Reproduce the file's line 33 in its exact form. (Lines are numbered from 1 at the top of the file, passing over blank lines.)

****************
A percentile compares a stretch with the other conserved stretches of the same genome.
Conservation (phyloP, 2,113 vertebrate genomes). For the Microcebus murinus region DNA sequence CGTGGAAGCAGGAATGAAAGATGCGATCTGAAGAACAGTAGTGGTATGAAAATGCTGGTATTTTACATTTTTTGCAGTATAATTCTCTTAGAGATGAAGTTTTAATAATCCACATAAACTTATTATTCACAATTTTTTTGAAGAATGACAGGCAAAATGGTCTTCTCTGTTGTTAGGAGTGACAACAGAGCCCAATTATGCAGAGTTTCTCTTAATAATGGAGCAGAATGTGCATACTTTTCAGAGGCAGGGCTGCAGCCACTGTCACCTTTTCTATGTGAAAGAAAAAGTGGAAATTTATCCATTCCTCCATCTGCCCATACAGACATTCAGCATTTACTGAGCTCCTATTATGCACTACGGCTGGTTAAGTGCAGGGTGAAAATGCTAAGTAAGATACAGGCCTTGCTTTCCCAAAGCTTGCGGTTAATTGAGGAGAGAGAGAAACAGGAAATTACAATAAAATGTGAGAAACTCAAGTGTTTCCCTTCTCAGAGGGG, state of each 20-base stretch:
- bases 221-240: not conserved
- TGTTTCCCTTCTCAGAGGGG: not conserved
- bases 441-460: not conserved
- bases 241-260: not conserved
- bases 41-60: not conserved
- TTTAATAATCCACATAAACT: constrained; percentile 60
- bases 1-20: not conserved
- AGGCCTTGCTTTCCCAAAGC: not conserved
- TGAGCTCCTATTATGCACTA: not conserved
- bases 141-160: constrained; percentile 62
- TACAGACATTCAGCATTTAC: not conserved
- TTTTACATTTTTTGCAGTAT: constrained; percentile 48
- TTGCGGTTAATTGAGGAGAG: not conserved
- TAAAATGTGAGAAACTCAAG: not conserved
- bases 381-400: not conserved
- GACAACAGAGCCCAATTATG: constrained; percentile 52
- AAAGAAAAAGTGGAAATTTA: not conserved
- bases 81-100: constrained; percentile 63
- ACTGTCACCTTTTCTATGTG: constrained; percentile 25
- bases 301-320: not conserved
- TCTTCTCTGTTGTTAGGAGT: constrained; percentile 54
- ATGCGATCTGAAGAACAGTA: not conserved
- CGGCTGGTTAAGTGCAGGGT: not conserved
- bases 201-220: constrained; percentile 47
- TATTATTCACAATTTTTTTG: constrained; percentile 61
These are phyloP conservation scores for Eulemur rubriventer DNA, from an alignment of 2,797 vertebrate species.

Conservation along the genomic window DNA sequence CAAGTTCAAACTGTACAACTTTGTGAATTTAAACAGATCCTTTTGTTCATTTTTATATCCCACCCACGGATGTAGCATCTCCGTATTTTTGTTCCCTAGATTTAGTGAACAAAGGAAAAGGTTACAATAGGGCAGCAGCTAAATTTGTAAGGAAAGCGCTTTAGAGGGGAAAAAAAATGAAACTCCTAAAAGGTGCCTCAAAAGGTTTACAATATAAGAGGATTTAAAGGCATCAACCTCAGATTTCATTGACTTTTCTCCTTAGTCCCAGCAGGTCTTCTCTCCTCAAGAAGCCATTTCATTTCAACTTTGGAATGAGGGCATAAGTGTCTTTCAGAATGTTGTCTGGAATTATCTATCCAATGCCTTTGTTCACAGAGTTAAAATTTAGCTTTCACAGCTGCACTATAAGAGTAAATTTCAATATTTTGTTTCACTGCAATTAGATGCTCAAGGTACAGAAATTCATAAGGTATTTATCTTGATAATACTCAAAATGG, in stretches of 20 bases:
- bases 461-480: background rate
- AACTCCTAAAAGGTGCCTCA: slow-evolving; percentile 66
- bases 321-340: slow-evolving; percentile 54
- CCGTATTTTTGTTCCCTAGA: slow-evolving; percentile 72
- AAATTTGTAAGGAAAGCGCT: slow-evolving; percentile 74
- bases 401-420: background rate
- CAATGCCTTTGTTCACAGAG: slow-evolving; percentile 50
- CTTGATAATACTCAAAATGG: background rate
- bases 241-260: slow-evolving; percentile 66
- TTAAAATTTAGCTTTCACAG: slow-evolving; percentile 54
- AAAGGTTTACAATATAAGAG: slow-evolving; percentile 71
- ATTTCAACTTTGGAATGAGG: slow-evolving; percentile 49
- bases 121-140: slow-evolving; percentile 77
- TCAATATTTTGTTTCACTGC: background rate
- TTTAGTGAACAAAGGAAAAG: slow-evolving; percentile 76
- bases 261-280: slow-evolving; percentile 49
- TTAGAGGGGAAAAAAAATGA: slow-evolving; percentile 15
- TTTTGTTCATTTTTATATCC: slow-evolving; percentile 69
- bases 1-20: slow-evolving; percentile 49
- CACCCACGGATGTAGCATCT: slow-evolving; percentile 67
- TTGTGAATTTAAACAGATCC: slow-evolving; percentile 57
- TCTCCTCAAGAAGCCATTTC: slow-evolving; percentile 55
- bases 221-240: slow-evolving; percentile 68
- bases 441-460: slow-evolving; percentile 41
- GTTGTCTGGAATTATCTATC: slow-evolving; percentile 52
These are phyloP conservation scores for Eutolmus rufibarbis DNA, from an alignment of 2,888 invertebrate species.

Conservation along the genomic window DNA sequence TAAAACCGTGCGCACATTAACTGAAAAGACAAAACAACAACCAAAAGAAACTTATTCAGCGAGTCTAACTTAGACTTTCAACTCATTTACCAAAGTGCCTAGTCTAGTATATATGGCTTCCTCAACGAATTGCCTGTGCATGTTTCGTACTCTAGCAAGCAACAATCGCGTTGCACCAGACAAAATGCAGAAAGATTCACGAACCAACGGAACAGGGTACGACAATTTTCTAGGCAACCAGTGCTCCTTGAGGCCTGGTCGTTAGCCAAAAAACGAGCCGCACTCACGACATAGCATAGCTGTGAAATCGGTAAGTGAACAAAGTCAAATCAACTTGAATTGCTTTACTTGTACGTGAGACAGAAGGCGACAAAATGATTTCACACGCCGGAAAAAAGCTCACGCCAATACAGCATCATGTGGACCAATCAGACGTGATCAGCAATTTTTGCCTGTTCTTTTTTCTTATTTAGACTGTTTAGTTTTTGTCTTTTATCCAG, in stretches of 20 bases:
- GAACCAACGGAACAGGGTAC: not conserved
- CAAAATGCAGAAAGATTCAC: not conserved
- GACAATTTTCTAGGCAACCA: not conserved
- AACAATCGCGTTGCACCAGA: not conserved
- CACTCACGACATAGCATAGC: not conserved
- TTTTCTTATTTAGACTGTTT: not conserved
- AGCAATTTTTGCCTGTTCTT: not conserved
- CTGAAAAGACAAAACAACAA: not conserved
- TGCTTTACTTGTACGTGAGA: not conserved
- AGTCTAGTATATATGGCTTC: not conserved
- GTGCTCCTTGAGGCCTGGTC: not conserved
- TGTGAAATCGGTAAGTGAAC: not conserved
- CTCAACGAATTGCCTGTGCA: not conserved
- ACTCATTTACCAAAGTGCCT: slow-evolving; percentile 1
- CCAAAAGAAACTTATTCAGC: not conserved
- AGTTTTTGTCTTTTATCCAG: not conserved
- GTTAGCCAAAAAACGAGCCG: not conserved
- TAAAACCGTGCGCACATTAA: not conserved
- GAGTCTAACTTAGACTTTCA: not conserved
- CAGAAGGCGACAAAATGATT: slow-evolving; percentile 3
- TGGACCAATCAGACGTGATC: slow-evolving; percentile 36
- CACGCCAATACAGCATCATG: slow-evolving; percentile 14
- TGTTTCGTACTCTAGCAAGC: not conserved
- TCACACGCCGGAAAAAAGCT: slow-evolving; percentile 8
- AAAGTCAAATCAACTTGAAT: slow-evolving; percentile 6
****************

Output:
- CCGTATTTTTGTTCCCTAGA: slow-evolving; percentile 72